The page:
In just a few days, I will be experiencing a milestone of sorts — another birthday. And, as if they all are not significant, this one is significant.
I was struck by its significance a few months ago when one of my friends, who was experiencing the same birthday then as I am now, proudly proclaimed that he was now entering his eighth decade of life.
Thinking he was talking about his 80th birthday, I said to myself, “He doesn’t look that old!”, but then realized he was talking about his 70th, not his 80th!
This birthday is especially important because I do not feel “old”! In fact, I found myself reeling in shock when a few months ago, my youngest son referred to me as “elderly”! When I think about “elderly”, I recall the picture of my grandparents when they retired (at age 65!) — now they were old! — but not me!
But wait! Turning 70, to the majority of people, may indeed mean I am “old!” But I simply choose not to embrace it as such.
A few years ago, Robert Fay wrote about an exchange between 63-year-old Elizabeth Bishop and her long-time friend and fellow poet Robert Lowell, who was then 58 and just two years from his death.
“I’m going to be very impertinent and aggressive,” she wrote. “Please, please don’t talk about old age so much, my dear old friend! You are giving me the creeps.”
In many ways, Bishop’s admonition of Lowell is the perfect expression of a particular antagonism toward the changes and challenges brought on by aging. This discomfort isn’t simply garden-variety fear, or even denial, but an insurgency-like resistance.
Much of the emphasis in our culture today is supportive of that attitude about growing older. For most, if not all, of my life, the films, the advertisements, the popular music, the television programming has always been dominated by the young, and, according to Fay, “the inner lives of late-middle age and elderly Americans remain the unexamined deep sea of the culture” (“Letters to Aging Writers”, The Atlantic, 12-11-16).
But contrary to that, on the brink of my 70th, I choose to embrace my age.
Our local church here is composed of about 1,500 people, most of who are 55 years of age or older, and our focus is simple: “If you’re not dead, you’re not done!” That mantra has been proclaimed loud and clear for each and every one of us to claim and to live out.
And each and every week, hundreds of people are living out the truth of that claim. People my age and older are enjoying things such as tutoring grade schoolchildren in the surrounding communities, distributing meals through local soup kitchens, volunteering at local libraries and other agencies.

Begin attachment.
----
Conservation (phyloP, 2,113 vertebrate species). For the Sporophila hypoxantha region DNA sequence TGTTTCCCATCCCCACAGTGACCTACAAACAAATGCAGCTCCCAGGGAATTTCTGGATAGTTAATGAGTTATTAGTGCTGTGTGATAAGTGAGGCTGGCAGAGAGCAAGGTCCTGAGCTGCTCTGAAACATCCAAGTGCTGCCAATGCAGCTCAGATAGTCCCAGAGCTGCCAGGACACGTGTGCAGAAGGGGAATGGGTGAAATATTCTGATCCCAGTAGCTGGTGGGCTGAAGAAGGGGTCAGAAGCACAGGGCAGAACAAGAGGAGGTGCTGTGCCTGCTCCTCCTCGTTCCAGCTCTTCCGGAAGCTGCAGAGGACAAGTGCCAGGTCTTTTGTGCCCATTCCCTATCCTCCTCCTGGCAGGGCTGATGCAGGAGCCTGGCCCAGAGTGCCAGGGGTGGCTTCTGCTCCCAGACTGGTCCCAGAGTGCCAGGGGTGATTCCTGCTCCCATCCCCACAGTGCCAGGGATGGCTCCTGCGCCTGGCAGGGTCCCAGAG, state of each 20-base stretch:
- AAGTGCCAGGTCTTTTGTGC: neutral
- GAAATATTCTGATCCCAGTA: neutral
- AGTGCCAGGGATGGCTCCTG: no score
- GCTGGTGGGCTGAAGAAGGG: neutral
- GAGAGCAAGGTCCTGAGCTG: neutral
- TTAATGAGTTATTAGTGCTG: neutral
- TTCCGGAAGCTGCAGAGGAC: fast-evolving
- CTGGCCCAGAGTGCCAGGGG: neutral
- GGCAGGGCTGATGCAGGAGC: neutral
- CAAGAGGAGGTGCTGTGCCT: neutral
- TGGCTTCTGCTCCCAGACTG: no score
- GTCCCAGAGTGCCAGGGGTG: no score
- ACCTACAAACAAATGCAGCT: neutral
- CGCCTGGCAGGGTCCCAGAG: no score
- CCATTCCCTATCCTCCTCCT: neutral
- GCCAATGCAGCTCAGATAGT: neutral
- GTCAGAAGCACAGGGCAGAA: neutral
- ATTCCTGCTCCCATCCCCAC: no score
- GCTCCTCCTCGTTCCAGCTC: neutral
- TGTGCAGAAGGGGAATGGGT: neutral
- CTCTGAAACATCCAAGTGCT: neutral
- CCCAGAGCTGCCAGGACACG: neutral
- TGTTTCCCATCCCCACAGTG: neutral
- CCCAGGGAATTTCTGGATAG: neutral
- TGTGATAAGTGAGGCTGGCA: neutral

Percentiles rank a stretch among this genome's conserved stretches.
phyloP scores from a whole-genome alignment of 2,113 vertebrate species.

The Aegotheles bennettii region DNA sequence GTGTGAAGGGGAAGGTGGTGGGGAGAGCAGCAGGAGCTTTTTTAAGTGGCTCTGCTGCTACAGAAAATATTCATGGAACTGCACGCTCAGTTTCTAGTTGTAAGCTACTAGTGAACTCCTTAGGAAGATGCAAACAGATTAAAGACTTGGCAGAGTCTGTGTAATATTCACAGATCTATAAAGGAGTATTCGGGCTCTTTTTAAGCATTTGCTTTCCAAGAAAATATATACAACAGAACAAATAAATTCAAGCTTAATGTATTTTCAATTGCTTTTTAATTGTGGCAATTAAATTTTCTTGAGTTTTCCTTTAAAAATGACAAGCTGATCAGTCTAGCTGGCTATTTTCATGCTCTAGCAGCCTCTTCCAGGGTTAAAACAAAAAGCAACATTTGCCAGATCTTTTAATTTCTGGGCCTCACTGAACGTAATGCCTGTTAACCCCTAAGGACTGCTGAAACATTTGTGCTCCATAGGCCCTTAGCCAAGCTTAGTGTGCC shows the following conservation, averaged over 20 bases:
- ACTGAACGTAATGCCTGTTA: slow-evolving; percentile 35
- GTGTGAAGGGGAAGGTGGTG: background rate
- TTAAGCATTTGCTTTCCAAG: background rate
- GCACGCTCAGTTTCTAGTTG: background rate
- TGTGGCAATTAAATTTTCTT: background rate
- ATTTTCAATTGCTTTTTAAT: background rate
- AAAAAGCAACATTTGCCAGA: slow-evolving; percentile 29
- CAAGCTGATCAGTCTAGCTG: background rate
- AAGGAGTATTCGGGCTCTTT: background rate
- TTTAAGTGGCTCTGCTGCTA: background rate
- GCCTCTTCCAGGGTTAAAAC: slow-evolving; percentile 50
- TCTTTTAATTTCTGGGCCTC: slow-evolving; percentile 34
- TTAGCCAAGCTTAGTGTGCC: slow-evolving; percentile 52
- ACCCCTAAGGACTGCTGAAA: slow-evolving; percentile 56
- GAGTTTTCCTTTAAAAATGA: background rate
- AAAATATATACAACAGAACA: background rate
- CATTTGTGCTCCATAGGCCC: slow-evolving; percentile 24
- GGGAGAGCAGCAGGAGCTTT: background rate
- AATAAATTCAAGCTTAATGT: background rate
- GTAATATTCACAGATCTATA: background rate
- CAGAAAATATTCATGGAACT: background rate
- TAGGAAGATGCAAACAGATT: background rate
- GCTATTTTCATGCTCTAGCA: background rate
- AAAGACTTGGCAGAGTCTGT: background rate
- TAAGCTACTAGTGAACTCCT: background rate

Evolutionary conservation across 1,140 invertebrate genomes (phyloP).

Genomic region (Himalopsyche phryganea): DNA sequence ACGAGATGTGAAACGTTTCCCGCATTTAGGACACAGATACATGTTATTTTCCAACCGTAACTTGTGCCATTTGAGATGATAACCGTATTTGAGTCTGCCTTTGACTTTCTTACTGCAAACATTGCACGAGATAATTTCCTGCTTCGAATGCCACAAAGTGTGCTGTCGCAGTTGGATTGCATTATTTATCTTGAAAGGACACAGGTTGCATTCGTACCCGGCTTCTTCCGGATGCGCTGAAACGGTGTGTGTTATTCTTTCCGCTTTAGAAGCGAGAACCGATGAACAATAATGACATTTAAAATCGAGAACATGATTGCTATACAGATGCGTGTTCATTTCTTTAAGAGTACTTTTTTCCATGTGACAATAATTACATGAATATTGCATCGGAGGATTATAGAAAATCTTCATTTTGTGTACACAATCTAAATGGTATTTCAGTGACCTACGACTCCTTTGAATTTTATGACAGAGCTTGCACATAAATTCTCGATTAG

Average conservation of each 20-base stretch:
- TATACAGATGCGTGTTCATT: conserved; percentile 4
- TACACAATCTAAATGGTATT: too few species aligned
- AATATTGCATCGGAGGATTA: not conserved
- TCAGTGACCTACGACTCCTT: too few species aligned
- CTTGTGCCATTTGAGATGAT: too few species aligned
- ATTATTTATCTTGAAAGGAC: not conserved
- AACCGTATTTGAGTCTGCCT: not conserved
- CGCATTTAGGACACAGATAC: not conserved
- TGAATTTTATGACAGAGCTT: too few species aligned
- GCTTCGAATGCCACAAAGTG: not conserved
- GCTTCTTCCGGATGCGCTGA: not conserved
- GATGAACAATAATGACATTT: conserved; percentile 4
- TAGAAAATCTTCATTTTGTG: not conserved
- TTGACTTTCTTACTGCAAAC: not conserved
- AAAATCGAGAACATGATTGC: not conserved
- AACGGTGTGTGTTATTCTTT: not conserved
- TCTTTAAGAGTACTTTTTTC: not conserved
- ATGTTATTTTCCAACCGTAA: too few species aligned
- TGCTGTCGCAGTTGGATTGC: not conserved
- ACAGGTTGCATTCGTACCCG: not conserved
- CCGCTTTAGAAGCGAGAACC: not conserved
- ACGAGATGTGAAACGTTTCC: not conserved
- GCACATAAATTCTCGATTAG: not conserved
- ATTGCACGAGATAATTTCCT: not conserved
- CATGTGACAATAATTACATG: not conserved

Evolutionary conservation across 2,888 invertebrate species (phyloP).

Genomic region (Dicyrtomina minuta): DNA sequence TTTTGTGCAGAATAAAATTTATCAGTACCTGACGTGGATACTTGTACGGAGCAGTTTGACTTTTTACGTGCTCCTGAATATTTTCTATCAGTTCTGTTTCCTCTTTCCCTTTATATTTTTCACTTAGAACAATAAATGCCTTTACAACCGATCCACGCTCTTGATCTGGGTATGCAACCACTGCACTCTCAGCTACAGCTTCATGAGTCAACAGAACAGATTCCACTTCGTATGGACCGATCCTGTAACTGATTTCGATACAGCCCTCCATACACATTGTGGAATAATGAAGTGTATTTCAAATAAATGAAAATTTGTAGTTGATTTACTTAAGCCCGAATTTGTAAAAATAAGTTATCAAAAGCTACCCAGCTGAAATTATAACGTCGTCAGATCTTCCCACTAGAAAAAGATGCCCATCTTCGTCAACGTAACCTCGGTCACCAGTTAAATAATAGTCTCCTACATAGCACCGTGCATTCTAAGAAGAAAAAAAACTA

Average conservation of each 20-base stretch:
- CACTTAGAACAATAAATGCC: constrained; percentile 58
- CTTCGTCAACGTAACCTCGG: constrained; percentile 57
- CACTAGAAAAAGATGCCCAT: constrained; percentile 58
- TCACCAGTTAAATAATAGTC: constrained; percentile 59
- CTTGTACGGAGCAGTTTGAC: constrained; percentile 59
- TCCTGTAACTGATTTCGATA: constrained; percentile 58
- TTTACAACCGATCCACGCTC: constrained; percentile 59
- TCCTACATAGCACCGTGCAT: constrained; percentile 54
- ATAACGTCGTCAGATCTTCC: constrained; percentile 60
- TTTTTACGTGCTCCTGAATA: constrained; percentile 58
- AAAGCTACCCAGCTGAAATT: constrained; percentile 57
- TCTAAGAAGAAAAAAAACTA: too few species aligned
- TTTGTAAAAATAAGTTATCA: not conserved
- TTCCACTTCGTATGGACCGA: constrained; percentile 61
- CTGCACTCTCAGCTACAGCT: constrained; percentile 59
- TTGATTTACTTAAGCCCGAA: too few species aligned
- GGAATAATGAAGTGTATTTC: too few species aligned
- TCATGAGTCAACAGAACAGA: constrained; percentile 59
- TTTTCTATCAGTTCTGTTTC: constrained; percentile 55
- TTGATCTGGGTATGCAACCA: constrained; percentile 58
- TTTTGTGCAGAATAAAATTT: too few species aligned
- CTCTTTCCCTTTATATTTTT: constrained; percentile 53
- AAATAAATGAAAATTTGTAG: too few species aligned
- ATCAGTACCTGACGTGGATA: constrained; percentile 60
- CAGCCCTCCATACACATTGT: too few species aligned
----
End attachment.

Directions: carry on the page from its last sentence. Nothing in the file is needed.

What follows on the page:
Every week throughout the year over a hundred people gather to make clothes, dolls, model cars, and jump ropes – to name just a few things – which are then placed in shoeboxes to be distributed through Samaritan’s Purse through Operation Christmas Child.
While these activities in and of themselves are nothing, the motivation to continue to be productive as long as Good gives me breath is a strong encouragement to keep on keeping on.
Perhaps Billy Graham said it best when, some seven years before his death, he wrote about growing older:
“When Coca-Cola changed its one-hundred-year-old formula in 1985, there was a public backlash and demands for the original, so within two short months the company was forced to return the beverage to grocery shelves under the name of Coca-Cola Classic, spiking sales for the soft drink company. The conclusion of marketers was that the formula had stood the test of time. The trade-secret had trumped the new recipe, as proven by the millions of fans who did not want the “real thing” tampered with.
“What does this have to do with growing old? Old is authentic. Old is genuine. Old is valuable. Some say old is even beautiful …. The older generation may have a hard time keeping up with the younger, but let’s remember that as long as we are still breathing, we are leading the way. The generations that follow are learning about growing old from us. Are we good examples? While we have all made mistakes and would like to turn back the clock to correct some things, we know this is not possible. But the lessons we have learned from our successes and failures can help those following behind. The impact we can potentially have on them can mean the difference between leaving good memories in our place or simply being out of sight, out of mind” (Billy Graham, Nearing Home, 2011, pp. 20-21).
As this “elderly” man turns seventy in just a few days, I find myself echoing the prayer of the psalmist when he wrote: “Do not cast me off in the time of old age; Do not forsake me when my strength fails…O God, You have taught me from my youth, And I still declare Your wondrous deeds. And even when I am old and gray, O God, do not forsake me, Until I declare Your strength to this generation, Your power to all who are to come” (Psalm 71:9,17-18). I’m not dead yet!
God bless …
Chuck Tabor is a regular columnist for the News Journal and a former pastor in the area. He may be reached at firstname.lastname@example.org.